On audit, the IRS determined that either HBH was a sham that was used to improperly pass the tax benefits of the rehabilitation credits to PB and that the NJSEA had actually sold the rehabilitation tax credits to PB for a fee or PB was not a bona fide partner in HBH because it had no meaningful stake in the success or failure of HBH. As a result, the IRS determined that the credits should be reallocated from PB to the NJSEA. HBH filed a petition in Tax Court challenging the IRS’s determination.

    The Tax Court’s Decision

    The Tax Court rejected both of the IRS’s arguments and found that HBH was a valid partnership and that PB was a bona fide partner in HBH (Historic Boardwalk Hall, LLC, 136 T.C. No. 1 (2011)). Thus, it held that PB was entitled to the credits allocated to it through HBH.

    According to the Tax Court, HBH was not a sham because it had a legitimate business purpose—to allow PB to invest in the East Hall renovation. The court further found that because of the 3% return agreement, PB could make a profit on the investment outside of the receipt of the tax credits and that, for a variety of reasons, PB faced real downside risks by becoming a member in HBH. Therefore, the partnership had economic substance.

    With regard to the IRS’s bona fide partnership argument, the Tax Court analyzed the partnership under the totality of circumstances test from Culbertson, 337 U.S. 733 (1949). That test looks to see whether, taking all factors into account, the purported partners, acting in good faith and with a business purpose, intended to join together in the present conduct of a business enterprise. The Tax Court found, after taking into account the stated purpose behind HBH’s formation, the parties’ investigation of the transaction, the transaction documents, and the parties’ respective roles, that HBH was a valid partnership and that PB had a meaningful stake in the partnership.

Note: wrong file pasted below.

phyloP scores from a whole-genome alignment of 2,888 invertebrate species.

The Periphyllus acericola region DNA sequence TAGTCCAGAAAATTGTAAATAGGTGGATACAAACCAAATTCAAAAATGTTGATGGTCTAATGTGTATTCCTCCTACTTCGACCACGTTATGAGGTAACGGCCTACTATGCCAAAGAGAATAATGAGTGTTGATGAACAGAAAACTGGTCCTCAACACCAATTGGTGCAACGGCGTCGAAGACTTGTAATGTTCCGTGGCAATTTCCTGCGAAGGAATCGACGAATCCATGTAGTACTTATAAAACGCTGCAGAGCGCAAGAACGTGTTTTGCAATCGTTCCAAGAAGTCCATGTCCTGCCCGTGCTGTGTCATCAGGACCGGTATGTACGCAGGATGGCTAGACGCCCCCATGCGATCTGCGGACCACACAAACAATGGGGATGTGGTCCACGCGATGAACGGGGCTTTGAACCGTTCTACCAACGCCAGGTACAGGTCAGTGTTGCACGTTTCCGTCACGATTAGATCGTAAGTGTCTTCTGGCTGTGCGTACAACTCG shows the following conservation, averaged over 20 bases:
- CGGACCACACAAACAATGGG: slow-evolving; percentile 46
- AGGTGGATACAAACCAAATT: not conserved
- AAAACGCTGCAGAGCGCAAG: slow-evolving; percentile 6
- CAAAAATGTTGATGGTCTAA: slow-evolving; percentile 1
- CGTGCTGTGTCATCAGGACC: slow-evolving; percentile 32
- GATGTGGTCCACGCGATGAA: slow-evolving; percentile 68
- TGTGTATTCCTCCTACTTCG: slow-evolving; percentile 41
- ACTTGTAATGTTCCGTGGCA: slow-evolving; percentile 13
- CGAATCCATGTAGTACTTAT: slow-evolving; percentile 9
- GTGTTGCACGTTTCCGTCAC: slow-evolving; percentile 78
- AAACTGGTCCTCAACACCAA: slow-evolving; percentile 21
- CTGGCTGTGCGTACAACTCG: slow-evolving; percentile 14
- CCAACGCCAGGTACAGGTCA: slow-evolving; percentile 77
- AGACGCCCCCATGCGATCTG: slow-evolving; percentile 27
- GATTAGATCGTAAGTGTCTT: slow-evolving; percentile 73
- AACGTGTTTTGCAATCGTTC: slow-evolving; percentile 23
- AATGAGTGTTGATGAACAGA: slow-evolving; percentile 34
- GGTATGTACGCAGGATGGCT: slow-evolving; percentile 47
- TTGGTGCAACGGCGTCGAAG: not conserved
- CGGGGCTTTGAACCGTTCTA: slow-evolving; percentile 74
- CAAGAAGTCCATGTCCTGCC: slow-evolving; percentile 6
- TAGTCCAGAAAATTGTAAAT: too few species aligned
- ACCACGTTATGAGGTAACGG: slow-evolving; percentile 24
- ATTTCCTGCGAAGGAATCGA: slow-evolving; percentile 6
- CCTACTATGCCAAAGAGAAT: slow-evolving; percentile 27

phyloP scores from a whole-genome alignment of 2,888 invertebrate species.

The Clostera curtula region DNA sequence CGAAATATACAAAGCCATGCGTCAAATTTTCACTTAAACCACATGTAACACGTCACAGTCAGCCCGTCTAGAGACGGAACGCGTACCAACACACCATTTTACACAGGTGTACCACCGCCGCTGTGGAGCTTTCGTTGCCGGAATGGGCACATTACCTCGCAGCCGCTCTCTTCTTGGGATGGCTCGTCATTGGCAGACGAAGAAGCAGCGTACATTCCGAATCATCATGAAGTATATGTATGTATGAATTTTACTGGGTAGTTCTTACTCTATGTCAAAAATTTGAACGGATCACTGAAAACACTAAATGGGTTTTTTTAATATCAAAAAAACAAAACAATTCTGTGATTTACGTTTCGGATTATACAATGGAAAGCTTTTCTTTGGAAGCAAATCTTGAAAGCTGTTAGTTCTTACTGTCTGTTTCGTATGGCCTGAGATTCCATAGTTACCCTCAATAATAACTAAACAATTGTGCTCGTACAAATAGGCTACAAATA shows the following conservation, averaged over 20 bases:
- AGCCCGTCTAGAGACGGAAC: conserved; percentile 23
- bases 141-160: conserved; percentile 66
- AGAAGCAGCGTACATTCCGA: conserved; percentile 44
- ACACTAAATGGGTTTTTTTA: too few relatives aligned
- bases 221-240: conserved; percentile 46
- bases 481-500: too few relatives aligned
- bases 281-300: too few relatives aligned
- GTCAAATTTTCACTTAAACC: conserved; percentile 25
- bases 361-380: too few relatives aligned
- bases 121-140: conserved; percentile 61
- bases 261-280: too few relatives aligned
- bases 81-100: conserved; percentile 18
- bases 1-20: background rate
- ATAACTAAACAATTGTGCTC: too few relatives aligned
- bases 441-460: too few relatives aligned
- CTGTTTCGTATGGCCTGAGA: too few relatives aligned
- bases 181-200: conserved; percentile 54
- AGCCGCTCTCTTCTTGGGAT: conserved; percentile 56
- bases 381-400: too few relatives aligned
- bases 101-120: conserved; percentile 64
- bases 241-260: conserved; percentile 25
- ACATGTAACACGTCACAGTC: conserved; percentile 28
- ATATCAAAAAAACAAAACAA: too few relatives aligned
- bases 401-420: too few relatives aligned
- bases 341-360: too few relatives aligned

The Third Circuit’s Decision

    The IRS appealed the Tax Court’s decision to the Third Circuit, where it repeated the arguments it made in the Tax Court. The Third Circuit reversed the Tax Court and held that the credits should be reallocated from PB to the NJSEA. In making its decision, the Third Circuit focused primarily on the argument that PB should not be treated as a bona fide partner in HBH because PB did not have a meaningful stake in the success or failure of the partnership, concluding that PB was not a bona fide partner in HBH.